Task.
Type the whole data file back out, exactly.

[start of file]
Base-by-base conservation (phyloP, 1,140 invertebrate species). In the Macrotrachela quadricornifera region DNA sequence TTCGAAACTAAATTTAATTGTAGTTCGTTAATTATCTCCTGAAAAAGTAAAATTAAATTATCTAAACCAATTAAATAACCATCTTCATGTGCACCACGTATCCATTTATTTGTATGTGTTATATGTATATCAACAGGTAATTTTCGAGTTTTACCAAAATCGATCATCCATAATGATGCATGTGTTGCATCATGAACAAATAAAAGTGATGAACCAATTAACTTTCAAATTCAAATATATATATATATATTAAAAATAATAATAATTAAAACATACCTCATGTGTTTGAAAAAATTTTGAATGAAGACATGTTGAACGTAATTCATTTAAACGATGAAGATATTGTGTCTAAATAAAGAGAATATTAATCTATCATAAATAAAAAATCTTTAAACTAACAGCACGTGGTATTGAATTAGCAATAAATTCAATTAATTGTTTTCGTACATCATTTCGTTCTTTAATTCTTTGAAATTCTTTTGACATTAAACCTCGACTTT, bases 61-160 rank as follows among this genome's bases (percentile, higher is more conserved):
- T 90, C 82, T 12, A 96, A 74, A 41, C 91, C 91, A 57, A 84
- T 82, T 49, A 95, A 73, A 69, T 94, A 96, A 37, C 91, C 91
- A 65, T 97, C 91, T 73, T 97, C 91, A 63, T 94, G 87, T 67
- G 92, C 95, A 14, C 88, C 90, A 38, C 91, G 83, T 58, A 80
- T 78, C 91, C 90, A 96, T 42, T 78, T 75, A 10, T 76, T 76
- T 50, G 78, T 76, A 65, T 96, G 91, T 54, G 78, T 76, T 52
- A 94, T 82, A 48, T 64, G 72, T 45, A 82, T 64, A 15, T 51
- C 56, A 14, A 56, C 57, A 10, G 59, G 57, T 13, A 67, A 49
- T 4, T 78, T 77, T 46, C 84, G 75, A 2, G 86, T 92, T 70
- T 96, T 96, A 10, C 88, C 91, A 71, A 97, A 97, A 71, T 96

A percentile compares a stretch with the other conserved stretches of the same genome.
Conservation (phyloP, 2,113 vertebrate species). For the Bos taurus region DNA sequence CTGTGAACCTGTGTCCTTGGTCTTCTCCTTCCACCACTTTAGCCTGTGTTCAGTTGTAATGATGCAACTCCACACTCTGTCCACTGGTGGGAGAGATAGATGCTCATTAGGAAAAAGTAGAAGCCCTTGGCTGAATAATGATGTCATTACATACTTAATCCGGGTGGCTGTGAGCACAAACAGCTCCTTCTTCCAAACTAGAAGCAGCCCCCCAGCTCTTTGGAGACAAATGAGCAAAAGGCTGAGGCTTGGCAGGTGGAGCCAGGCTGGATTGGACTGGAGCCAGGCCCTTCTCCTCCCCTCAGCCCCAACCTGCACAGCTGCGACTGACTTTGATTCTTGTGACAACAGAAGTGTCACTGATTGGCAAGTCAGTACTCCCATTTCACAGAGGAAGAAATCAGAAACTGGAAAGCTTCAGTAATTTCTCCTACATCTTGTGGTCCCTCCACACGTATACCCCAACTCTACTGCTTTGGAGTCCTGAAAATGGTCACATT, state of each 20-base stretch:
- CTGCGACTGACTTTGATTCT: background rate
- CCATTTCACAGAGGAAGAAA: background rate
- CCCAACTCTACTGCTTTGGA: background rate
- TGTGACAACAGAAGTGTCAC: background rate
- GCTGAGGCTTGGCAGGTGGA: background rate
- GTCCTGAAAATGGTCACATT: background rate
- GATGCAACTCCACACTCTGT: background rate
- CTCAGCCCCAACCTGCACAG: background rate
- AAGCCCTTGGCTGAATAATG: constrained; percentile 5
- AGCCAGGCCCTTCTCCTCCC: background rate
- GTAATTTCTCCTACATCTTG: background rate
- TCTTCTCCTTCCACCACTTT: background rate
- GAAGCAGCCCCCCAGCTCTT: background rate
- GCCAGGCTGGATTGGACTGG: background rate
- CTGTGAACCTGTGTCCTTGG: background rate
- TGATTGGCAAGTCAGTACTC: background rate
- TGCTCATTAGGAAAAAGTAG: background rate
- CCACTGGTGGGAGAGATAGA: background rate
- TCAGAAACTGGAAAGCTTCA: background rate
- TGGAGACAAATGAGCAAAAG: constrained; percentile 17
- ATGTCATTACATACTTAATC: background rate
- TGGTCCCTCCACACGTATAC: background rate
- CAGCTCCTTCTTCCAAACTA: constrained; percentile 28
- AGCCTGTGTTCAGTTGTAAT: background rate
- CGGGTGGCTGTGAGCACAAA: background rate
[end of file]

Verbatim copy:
Base-by-base conservation (phyloP, 1,140 invertebrate species). In the Macrotrachela quadricornifera region DNA sequence TTCGAAACTAAATTTAATTGTAGTTCGTTAATTATCTCCTGAAAAAGTAAAATTAAATTATCTAAACCAATTAAATAACCATCTTCATGTGCACCACGTATCCATTTATTTGTATGTGTTATATGTATATCAACAGGTAATTTTCGAGTTTTACCAAAATCGATCATCCATAATGATGCATGTGTTGCATCATGAACAAATAAAAGTGATGAACCAATTAACTTTCAAATTCAAATATATATATATATATTAAAAATAATAATAATTAAAACATACCTCATGTGTTTGAAAAAATTTTGAATGAAGACATGTTGAACGTAATTCATTTAAACGATGAAGATATTGTGTCTAAATAAAGAGAATATTAATCTATCATAAATAAAAAATCTTTAAACTAACAGCACGTGGTATTGAATTAGCAATAAATTCAATTAATTGTTTTCGTACATCATTTCGTTCTTTAATTCTTTGAAATTCTTTTGACATTAAACCTCGACTTT, bases 61-160 rank as follows among this genome's bases (percentile, higher is more conserved):
- T 90, C 82, T 12, A 96, A 74, A 41, C 91, C 91, A 57, A 84
- T 82, T 49, A 95, A 73, A 69, T 94, A 96, A 37, C 91, C 91
- A 65, T 97, C 91, T 73, T 97, C 91, A 63, T 94, G 87, T 67
- G 92, C 95, A 14, C 88, C 90, A 38, C 91, G 83, T 58, A 80
- T 78, C 91, C 90, A 96, T 42, T 78, T 75, A 10, T 76, T 76
- T 50, G 78, T 76, A 65, T 96, G 91, T 54, G 78, T 76, T 52
- A 94, T 82, A 48, T 64, G 72, T 45, A 82, T 64, A 15, T 51
- C 56, A 14, A 56, C 57, A 10, G 59, G 57, T 13, A 67, A 49
- T 4, T 78, T 77, T 46, C 84, G 75, A 2, G 86, T 92, T 70
- T 96, T 96, A 10, C 88, C 91, A 71, A 97, A 97, A 71, T 96

A percentile compares a stretch with the other conserved stretches of the same genome.
Conservation (phyloP, 2,113 vertebrate species). For the Bos taurus region DNA sequence CTGTGAACCTGTGTCCTTGGTCTTCTCCTTCCACCACTTTAGCCTGTGTTCAGTTGTAATGATGCAACTCCACACTCTGTCCACTGGTGGGAGAGATAGATGCTCATTAGGAAAAAGTAGAAGCCCTTGGCTGAATAATGATGTCATTACATACTTAATCCGGGTGGCTGTGAGCACAAACAGCTCCTTCTTCCAAACTAGAAGCAGCCCCCCAGCTCTTTGGAGACAAATGAGCAAAAGGCTGAGGCTTGGCAGGTGGAGCCAGGCTGGATTGGACTGGAGCCAGGCCCTTCTCCTCCCCTCAGCCCCAACCTGCACAGCTGCGACTGACTTTGATTCTTGTGACAACAGAAGTGTCACTGATTGGCAAGTCAGTACTCCCATTTCACAGAGGAAGAAATCAGAAACTGGAAAGCTTCAGTAATTTCTCCTACATCTTGTGGTCCCTCCACACGTATACCCCAACTCTACTGCTTTGGAGTCCTGAAAATGGTCACATT, state of each 20-base stretch:
- CTGCGACTGACTTTGATTCT: background rate
- CCATTTCACAGAGGAAGAAA: background rate
- CCCAACTCTACTGCTTTGGA: background rate
- TGTGACAACAGAAGTGTCAC: background rate
- GCTGAGGCTTGGCAGGTGGA: background rate
- GTCCTGAAAATGGTCACATT: background rate
- GATGCAACTCCACACTCTGT: background rate
- CTCAGCCCCAACCTGCACAG: background rate
- AAGCCCTTGGCTGAATAATG: constrained; percentile 5
- AGCCAGGCCCTTCTCCTCCC: background rate
- GTAATTTCTCCTACATCTTG: background rate
- TCTTCTCCTTCCACCACTTT: background rate
- GAAGCAGCCCCCCAGCTCTT: background rate
- GCCAGGCTGGATTGGACTGG: background rate
- CTGTGAACCTGTGTCCTTGG: background rate
- TGATTGGCAAGTCAGTACTC: background rate
- TGCTCATTAGGAAAAAGTAG: background rate
- CCACTGGTGGGAGAGATAGA: background rate
- TCAGAAACTGGAAAGCTTCA: background rate
- TGGAGACAAATGAGCAAAAG: constrained; percentile 17
- ATGTCATTACATACTTAATC: background rate
- TGGTCCCTCCACACGTATAC: background rate
- CAGCTCCTTCTTCCAAACTA: constrained; percentile 28
- AGCCTGTGTTCAGTTGTAAT: background rate
- CGGGTGGCTGTGAGCACAAA: background rate